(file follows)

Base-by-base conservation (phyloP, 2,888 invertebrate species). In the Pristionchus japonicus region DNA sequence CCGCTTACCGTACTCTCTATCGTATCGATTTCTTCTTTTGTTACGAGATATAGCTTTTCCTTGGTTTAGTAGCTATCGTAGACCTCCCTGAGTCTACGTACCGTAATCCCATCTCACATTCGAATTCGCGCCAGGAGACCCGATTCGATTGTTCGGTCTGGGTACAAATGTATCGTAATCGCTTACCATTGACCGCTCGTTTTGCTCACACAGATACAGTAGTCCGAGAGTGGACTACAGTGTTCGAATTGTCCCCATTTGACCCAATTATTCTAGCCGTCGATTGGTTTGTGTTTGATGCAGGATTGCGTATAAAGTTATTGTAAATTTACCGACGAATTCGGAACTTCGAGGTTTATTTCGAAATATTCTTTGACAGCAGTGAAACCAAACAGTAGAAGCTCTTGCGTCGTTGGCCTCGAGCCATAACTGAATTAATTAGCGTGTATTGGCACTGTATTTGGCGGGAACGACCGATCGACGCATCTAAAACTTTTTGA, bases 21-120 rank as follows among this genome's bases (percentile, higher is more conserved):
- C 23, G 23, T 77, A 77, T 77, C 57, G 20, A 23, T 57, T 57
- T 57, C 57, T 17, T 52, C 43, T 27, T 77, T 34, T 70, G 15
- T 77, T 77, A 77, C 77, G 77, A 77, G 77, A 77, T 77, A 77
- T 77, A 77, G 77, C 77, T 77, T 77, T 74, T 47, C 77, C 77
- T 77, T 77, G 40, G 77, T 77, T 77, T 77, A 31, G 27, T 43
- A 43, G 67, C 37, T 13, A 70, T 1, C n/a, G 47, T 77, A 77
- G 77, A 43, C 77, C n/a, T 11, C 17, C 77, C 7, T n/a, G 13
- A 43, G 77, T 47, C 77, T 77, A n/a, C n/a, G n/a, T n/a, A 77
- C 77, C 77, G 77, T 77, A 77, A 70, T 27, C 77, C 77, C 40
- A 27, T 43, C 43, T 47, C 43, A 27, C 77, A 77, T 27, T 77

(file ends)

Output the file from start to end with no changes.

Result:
Base-by-base conservation (phyloP, 2,888 invertebrate species). In the Pristionchus japonicus region DNA sequence CCGCTTACCGTACTCTCTATCGTATCGATTTCTTCTTTTGTTACGAGATATAGCTTTTCCTTGGTTTAGTAGCTATCGTAGACCTCCCTGAGTCTACGTACCGTAATCCCATCTCACATTCGAATTCGCGCCAGGAGACCCGATTCGATTGTTCGGTCTGGGTACAAATGTATCGTAATCGCTTACCATTGACCGCTCGTTTTGCTCACACAGATACAGTAGTCCGAGAGTGGACTACAGTGTTCGAATTGTCCCCATTTGACCCAATTATTCTAGCCGTCGATTGGTTTGTGTTTGATGCAGGATTGCGTATAAAGTTATTGTAAATTTACCGACGAATTCGGAACTTCGAGGTTTATTTCGAAATATTCTTTGACAGCAGTGAAACCAAACAGTAGAAGCTCTTGCGTCGTTGGCCTCGAGCCATAACTGAATTAATTAGCGTGTATTGGCACTGTATTTGGCGGGAACGACCGATCGACGCATCTAAAACTTTTTGA, bases 21-120 rank as follows among this genome's bases (percentile, higher is more conserved):
- C 23, G 23, T 77, A 77, T 77, C 57, G 20, A 23, T 57, T 57
- T 57, C 57, T 17, T 52, C 43, T 27, T 77, T 34, T 70, G 15
- T 77, T 77, A 77, C 77, G 77, A 77, G 77, A 77, T 77, A 77
- T 77, A 77, G 77, C 77, T 77, T 77, T 74, T 47, C 77, C 77
- T 77, T 77, G 40, G 77, T 77, T 77, T 77, A 31, G 27, T 43
- A 43, G 67, C 37, T 13, A 70, T 1, C n/a, G 47, T 77, A 77
- G 77, A 43, C 77, C n/a, T 11, C 17, C 77, C 7, T n/a, G 13
- A 43, G 77, T 47, C 77, T 77, A n/a, C n/a, G n/a, T n/a, A 77
- C 77, C 77, G 77, T 77, A 77, A 70, T 27, C 77, C 77, C 40
- A 27, T 43, C 43, T 47, C 43, A 27, C 77, A 77, T 27, T 77